The King once suggested that we might all benefit from a little less conversation and a little more action. As is well known, the King in question was Elvis Presley. What is less well known is that he was talking about land reform in Scotland. I understand the catchy slogan, “Less conversation, more legislation!” was dropped from an earlier draft of the song: who knows what innovative land laws might have been triggered if that had been retained in the final version?
Okay, maybe that is a stretch, but maybe I got you interested in a potentially dry subject matter. What is true is that the sentiment expressed by Presley can materialise in relation to land reform, as evidenced by this tweet from historian and land reform activist Jim Hunter. His wry observation, “One of these days we might stop talking and actually DO some land reforming”, was in response to a tweeted advert for a symposium about the Final Report of the Land Reform Review Group at the University of Aberdeen. I am fairly confident he was not criticising my employer for having the temerity to host another land reform talking shop, but just in case he was it is worth noting (to adapt a recent Scottish Labour slogan) that Scotland is on pause at the moment, insofar as legislation at the Scottish Parliament is concerned. There will not be a new Land Reform Bill at Holyrood until comfortably after the independence referendum on 18 September, so if there ever was a time to riff around something with impunity, now is such a time.
The format for the event was simple enough. I was an adviser to the LRRG, hence colleagues and I felt I was an ideal candidate for chairperson/organiser rather than a potential speaker. I then sought out a team of speakers, calling on colleagues from the School of Law, advocates and solicitors to offer insights on any comment-worthy area of the Report. The topics selected were: the law of succession (more commonly known as inheritance); common good land and ownerless land; planning law; residential tenancies; and capping the maximum area that can be held in a single beneficial ownership. These will be looked at in turn below, but it should be stressed that this left an awful lot of ground covered by the LRRG uncovered at the symposium. Matters such as State Aid, potential fiscal tools, Crown rights and the acceleration of migration of land titles to the Land Register of Scotland were not addressed. Reform of agricultural holdings was judiciously avoided (as it is the subject of a separate review). Even with that restricted approach, speakers still found plenty to speak about.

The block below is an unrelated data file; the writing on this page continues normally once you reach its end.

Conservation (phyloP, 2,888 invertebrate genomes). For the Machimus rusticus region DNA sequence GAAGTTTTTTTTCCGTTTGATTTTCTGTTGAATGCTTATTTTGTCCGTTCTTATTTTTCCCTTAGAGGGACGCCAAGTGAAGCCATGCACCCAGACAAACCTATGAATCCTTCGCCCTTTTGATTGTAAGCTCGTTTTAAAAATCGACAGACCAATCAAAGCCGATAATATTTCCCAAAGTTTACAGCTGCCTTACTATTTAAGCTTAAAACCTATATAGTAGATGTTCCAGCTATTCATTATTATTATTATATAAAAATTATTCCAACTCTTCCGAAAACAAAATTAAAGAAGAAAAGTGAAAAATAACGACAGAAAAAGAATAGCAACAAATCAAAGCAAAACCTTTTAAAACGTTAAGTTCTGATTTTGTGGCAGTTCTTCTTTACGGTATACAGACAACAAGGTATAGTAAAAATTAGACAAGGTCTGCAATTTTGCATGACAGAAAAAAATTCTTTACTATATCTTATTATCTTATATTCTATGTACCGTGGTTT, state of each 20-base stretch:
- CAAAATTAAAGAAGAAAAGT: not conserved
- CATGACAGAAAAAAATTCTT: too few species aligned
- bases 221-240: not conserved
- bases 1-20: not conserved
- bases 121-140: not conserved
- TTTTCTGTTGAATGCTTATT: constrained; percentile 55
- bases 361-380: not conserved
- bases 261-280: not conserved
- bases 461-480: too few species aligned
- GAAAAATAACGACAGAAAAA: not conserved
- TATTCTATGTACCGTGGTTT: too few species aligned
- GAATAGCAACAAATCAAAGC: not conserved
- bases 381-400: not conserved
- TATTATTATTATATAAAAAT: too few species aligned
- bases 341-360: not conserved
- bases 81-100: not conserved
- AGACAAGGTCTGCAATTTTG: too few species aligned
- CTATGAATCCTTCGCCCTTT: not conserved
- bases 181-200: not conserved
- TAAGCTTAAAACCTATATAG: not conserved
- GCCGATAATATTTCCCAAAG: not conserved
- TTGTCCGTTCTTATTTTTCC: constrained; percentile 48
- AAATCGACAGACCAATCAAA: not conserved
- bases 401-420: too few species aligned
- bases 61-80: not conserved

Professor Roderick Paisley of the University of Aberdeen began the symposium. He opined that the Report as a whole was thoughtful and thought provoking, noting that there is no suggestion in the Report of the general abolition of any right to succeed to land on the part of private individuals, or indeed a wider attack on the institution of private ownership of land: “We are not dealing here with the jurisprudence of the Russian or French Revolutions.”
The proposal at issue here is to tweak the law of succession, so as to equalise the treatment of moveable and heritable (immoveable) property. In Scots law a spouse/civil partner and any children of a deceased person have a right to inherit part of the moveable element of the estate (perhaps a car, investments or a portrait) even if the deceased has made a will that tries to cut such people out of the inheritance. Curiously, these are called “legal rights”. Legal rights do not apply to heritable property. This means there is no such guaranteed right to a fixed share in relation to land (and any buildings and most flora attached to land). As such, a landowner can make a bequest relating to land, and (assuming the landowner has full mental capacity) that last will and testament will indeed be the last word on the matter. That is the current position, but at Part 2, Section 6, paragraph 20 of the Report, this recommendation is made: